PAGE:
A group of Baptists living in western Wake County formed a new congregation in 1875 and requested the services of student ministers at Wake Forest College. Rufus Ford became the first pastor of the new Olive Branch Baptist Church and the congregation met for worship in the Dayton Academy building (now demolished). After Ford graduated in 1878, other student pastors served until in 1924 professional clergy replaced them. The following year, the present church building, a unique structure in Durham County, was completed.
The Olive Branch Church is built over a raised basement in the shape of a cross; from a central block with a pyramid roof, a pedimented entry portal extends north, identical pedimented gable-roofed wings extend east and west, and a hip-roofed wing extends south. The basement is concrete, exterior walls above it are brick veneer laid in a running bond over a single soldier course, and gable-end pediments are stuccoed beneath artificial siding. Fenestration is regular; basement windows are surmounted by tall windows with transoms on the first floor and these by smaller windows on the clerestory that are placed on either side of each wing. A small octagonal belfry in the center of the roof caps the structure.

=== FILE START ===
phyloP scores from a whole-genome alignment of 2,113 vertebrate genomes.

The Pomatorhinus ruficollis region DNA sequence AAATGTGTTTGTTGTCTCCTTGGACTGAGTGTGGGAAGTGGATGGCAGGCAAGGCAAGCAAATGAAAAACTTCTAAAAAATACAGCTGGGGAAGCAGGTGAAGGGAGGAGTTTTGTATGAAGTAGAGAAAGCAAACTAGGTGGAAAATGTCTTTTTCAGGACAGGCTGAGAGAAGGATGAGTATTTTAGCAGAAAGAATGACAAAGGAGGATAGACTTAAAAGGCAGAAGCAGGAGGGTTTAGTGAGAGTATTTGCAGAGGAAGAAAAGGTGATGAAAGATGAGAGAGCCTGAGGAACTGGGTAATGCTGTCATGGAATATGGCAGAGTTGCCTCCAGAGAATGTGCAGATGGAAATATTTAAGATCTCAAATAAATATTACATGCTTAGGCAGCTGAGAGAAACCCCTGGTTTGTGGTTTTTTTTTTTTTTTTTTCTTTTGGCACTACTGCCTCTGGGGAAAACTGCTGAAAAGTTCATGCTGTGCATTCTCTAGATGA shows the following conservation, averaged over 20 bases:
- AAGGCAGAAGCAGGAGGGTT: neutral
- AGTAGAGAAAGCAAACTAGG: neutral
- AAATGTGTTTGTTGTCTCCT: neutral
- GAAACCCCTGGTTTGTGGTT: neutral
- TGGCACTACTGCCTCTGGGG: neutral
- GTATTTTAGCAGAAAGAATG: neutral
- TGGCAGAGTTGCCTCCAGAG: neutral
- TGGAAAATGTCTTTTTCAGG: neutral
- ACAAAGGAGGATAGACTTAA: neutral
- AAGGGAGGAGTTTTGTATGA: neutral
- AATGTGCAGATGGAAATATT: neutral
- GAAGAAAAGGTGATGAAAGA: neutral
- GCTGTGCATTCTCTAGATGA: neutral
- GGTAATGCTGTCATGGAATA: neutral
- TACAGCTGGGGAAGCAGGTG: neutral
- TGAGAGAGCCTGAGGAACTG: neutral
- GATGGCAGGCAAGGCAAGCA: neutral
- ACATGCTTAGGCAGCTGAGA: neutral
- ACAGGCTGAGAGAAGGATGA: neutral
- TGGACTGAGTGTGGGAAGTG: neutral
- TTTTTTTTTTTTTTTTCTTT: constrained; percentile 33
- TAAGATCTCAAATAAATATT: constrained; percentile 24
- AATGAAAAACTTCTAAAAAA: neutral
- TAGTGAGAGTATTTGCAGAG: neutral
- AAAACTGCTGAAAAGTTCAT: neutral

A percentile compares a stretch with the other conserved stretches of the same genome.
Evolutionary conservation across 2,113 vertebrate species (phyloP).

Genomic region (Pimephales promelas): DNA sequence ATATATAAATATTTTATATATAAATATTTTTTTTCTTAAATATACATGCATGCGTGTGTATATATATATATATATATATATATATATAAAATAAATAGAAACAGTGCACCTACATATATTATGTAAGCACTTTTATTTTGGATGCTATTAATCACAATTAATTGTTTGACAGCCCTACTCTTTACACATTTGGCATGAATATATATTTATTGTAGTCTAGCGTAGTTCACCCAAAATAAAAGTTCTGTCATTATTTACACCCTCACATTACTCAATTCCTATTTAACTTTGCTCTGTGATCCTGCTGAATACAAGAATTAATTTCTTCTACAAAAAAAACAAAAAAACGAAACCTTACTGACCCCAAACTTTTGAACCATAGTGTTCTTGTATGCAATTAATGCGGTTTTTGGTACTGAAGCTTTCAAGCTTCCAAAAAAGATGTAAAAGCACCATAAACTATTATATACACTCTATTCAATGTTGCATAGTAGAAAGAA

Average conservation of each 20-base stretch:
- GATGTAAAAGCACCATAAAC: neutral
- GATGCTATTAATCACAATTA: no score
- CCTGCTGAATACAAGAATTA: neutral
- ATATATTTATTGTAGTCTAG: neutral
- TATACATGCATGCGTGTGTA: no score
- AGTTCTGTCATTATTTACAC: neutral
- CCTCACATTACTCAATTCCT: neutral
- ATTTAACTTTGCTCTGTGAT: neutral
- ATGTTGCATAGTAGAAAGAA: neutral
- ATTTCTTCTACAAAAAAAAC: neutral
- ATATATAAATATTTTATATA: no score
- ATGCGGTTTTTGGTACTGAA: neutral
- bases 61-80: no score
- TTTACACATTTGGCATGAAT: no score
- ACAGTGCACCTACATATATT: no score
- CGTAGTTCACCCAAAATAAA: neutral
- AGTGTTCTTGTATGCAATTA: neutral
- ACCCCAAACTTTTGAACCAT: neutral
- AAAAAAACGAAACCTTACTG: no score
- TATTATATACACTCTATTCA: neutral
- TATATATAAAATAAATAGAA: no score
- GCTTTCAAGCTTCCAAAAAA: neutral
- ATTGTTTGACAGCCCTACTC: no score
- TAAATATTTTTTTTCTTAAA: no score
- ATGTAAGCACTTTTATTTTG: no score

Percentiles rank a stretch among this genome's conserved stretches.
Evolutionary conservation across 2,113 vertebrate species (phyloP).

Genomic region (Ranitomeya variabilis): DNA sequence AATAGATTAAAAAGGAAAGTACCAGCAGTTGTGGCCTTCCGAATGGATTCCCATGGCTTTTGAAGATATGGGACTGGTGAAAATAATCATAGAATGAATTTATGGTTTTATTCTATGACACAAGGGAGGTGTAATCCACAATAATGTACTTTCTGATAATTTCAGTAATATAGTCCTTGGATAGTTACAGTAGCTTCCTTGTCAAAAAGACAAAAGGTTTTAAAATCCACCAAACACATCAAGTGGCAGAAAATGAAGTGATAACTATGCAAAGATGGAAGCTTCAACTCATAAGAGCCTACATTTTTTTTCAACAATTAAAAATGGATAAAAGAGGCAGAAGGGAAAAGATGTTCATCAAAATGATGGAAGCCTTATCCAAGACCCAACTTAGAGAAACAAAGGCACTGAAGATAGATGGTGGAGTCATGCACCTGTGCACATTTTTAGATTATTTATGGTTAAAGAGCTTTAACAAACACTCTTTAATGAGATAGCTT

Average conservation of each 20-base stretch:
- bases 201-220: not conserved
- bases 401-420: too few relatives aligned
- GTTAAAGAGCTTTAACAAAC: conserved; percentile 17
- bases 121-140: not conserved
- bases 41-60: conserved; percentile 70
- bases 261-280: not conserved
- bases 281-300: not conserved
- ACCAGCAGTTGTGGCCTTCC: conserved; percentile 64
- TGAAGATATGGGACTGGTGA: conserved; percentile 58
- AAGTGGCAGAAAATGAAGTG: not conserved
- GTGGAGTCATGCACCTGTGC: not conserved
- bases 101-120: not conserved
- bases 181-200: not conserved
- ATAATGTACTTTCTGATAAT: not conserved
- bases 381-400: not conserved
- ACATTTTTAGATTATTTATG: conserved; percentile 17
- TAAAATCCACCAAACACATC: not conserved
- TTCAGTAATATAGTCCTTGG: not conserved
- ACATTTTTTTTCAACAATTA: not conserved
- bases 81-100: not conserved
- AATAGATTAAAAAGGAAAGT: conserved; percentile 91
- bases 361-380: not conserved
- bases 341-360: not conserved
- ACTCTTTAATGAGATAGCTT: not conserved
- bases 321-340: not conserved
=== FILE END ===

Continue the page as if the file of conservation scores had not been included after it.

Behind the church, a large modern education building has been constructed and a cemetery occupies the site of the Dayton Academy. Graves of the Nichols, Suitt, Chandler, and Husketh families, among others, date from the mid 1920s to the present.